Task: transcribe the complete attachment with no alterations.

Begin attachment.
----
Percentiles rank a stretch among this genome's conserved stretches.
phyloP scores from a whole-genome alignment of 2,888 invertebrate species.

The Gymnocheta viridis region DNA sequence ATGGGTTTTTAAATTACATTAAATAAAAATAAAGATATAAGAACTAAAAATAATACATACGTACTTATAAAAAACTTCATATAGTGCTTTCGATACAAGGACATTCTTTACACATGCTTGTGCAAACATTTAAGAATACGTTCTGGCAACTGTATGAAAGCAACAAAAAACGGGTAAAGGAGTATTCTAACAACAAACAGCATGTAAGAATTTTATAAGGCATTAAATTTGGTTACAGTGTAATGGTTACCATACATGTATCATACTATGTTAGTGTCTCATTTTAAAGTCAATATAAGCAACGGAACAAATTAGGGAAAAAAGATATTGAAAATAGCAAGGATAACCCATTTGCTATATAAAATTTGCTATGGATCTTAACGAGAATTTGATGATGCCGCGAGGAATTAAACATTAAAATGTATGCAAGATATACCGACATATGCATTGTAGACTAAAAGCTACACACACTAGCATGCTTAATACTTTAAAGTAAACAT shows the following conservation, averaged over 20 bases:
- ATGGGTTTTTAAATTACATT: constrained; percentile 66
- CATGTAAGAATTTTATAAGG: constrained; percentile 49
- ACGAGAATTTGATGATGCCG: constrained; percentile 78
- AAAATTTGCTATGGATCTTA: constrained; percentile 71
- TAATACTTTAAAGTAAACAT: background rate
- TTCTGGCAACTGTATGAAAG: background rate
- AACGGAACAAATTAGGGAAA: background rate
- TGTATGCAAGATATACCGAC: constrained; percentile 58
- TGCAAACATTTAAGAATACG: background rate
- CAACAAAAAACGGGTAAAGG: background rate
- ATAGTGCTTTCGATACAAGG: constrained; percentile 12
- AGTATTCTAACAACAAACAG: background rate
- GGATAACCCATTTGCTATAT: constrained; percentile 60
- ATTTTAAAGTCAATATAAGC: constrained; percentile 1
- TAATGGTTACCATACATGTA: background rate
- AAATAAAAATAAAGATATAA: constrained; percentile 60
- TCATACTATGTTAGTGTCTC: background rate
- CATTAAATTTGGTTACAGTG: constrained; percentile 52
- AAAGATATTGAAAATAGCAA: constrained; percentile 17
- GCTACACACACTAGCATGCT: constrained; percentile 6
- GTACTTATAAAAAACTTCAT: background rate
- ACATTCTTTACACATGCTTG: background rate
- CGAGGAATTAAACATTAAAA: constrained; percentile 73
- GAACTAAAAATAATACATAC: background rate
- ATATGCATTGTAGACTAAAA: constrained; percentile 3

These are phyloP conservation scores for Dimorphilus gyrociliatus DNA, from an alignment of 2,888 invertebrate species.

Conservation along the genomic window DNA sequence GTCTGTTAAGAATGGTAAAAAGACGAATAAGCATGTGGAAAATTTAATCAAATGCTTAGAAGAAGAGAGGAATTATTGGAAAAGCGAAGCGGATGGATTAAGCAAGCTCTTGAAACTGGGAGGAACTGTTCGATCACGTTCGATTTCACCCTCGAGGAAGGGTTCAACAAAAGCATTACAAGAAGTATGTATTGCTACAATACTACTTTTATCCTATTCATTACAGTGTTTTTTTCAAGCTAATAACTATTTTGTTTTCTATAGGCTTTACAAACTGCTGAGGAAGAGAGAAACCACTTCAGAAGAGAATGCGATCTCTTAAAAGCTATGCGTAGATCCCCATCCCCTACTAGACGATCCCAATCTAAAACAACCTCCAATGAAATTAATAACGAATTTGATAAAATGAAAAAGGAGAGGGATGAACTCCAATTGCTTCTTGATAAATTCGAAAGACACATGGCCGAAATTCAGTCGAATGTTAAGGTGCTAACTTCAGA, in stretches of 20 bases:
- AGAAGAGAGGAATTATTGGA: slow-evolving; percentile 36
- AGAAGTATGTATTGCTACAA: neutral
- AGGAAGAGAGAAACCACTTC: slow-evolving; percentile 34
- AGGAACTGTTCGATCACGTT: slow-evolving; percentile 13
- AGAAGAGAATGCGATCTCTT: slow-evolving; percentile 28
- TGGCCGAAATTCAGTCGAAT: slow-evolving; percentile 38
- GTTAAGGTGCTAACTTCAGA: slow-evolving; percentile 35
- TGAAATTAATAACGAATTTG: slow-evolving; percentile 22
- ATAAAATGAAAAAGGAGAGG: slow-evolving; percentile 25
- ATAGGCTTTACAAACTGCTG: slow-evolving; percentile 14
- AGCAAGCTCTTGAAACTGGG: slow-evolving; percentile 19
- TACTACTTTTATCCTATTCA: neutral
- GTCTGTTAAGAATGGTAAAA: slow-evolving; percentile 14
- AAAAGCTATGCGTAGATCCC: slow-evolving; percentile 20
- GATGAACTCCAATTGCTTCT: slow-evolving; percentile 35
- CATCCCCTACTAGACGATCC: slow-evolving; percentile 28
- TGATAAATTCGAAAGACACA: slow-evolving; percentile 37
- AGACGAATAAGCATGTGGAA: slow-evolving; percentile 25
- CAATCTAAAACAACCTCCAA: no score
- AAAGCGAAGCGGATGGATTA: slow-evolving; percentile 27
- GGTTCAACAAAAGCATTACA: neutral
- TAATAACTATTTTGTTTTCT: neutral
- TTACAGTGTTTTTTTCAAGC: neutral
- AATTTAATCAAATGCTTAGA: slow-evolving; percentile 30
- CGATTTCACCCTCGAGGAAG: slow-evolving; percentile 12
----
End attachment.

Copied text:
Percentiles rank a stretch among this genome's conserved stretches.
phyloP scores from a whole-genome alignment of 2,888 invertebrate species.

The Gymnocheta viridis region DNA sequence ATGGGTTTTTAAATTACATTAAATAAAAATAAAGATATAAGAACTAAAAATAATACATACGTACTTATAAAAAACTTCATATAGTGCTTTCGATACAAGGACATTCTTTACACATGCTTGTGCAAACATTTAAGAATACGTTCTGGCAACTGTATGAAAGCAACAAAAAACGGGTAAAGGAGTATTCTAACAACAAACAGCATGTAAGAATTTTATAAGGCATTAAATTTGGTTACAGTGTAATGGTTACCATACATGTATCATACTATGTTAGTGTCTCATTTTAAAGTCAATATAAGCAACGGAACAAATTAGGGAAAAAAGATATTGAAAATAGCAAGGATAACCCATTTGCTATATAAAATTTGCTATGGATCTTAACGAGAATTTGATGATGCCGCGAGGAATTAAACATTAAAATGTATGCAAGATATACCGACATATGCATTGTAGACTAAAAGCTACACACACTAGCATGCTTAATACTTTAAAGTAAACAT shows the following conservation, averaged over 20 bases:
- ATGGGTTTTTAAATTACATT: constrained; percentile 66
- CATGTAAGAATTTTATAAGG: constrained; percentile 49
- ACGAGAATTTGATGATGCCG: constrained; percentile 78
- AAAATTTGCTATGGATCTTA: constrained; percentile 71
- TAATACTTTAAAGTAAACAT: background rate
- TTCTGGCAACTGTATGAAAG: background rate
- AACGGAACAAATTAGGGAAA: background rate
- TGTATGCAAGATATACCGAC: constrained; percentile 58
- TGCAAACATTTAAGAATACG: background rate
- CAACAAAAAACGGGTAAAGG: background rate
- ATAGTGCTTTCGATACAAGG: constrained; percentile 12
- AGTATTCTAACAACAAACAG: background rate
- GGATAACCCATTTGCTATAT: constrained; percentile 60
- ATTTTAAAGTCAATATAAGC: constrained; percentile 1
- TAATGGTTACCATACATGTA: background rate
- AAATAAAAATAAAGATATAA: constrained; percentile 60
- TCATACTATGTTAGTGTCTC: background rate
- CATTAAATTTGGTTACAGTG: constrained; percentile 52
- AAAGATATTGAAAATAGCAA: constrained; percentile 17
- GCTACACACACTAGCATGCT: constrained; percentile 6
- GTACTTATAAAAAACTTCAT: background rate
- ACATTCTTTACACATGCTTG: background rate
- CGAGGAATTAAACATTAAAA: constrained; percentile 73
- GAACTAAAAATAATACATAC: background rate
- ATATGCATTGTAGACTAAAA: constrained; percentile 3

These are phyloP conservation scores for Dimorphilus gyrociliatus DNA, from an alignment of 2,888 invertebrate species.

Conservation along the genomic window DNA sequence GTCTGTTAAGAATGGTAAAAAGACGAATAAGCATGTGGAAAATTTAATCAAATGCTTAGAAGAAGAGAGGAATTATTGGAAAAGCGAAGCGGATGGATTAAGCAAGCTCTTGAAACTGGGAGGAACTGTTCGATCACGTTCGATTTCACCCTCGAGGAAGGGTTCAACAAAAGCATTACAAGAAGTATGTATTGCTACAATACTACTTTTATCCTATTCATTACAGTGTTTTTTTCAAGCTAATAACTATTTTGTTTTCTATAGGCTTTACAAACTGCTGAGGAAGAGAGAAACCACTTCAGAAGAGAATGCGATCTCTTAAAAGCTATGCGTAGATCCCCATCCCCTACTAGACGATCCCAATCTAAAACAACCTCCAATGAAATTAATAACGAATTTGATAAAATGAAAAAGGAGAGGGATGAACTCCAATTGCTTCTTGATAAATTCGAAAGACACATGGCCGAAATTCAGTCGAATGTTAAGGTGCTAACTTCAGA, in stretches of 20 bases:
- AGAAGAGAGGAATTATTGGA: slow-evolving; percentile 36
- AGAAGTATGTATTGCTACAA: neutral
- AGGAAGAGAGAAACCACTTC: slow-evolving; percentile 34
- AGGAACTGTTCGATCACGTT: slow-evolving; percentile 13
- AGAAGAGAATGCGATCTCTT: slow-evolving; percentile 28
- TGGCCGAAATTCAGTCGAAT: slow-evolving; percentile 38
- GTTAAGGTGCTAACTTCAGA: slow-evolving; percentile 35
- TGAAATTAATAACGAATTTG: slow-evolving; percentile 22
- ATAAAATGAAAAAGGAGAGG: slow-evolving; percentile 25
- ATAGGCTTTACAAACTGCTG: slow-evolving; percentile 14
- AGCAAGCTCTTGAAACTGGG: slow-evolving; percentile 19
- TACTACTTTTATCCTATTCA: neutral
- GTCTGTTAAGAATGGTAAAA: slow-evolving; percentile 14
- AAAAGCTATGCGTAGATCCC: slow-evolving; percentile 20
- GATGAACTCCAATTGCTTCT: slow-evolving; percentile 35
- CATCCCCTACTAGACGATCC: slow-evolving; percentile 28
- TGATAAATTCGAAAGACACA: slow-evolving; percentile 37
- AGACGAATAAGCATGTGGAA: slow-evolving; percentile 25
- CAATCTAAAACAACCTCCAA: no score
- AAAGCGAAGCGGATGGATTA: slow-evolving; percentile 27
- GGTTCAACAAAAGCATTACA: neutral
- TAATAACTATTTTGTTTTCT: neutral
- TTACAGTGTTTTTTTCAAGC: neutral
- AATTTAATCAAATGCTTAGA: slow-evolving; percentile 30
- CGATTTCACCCTCGAGGAAG: slow-evolving; percentile 12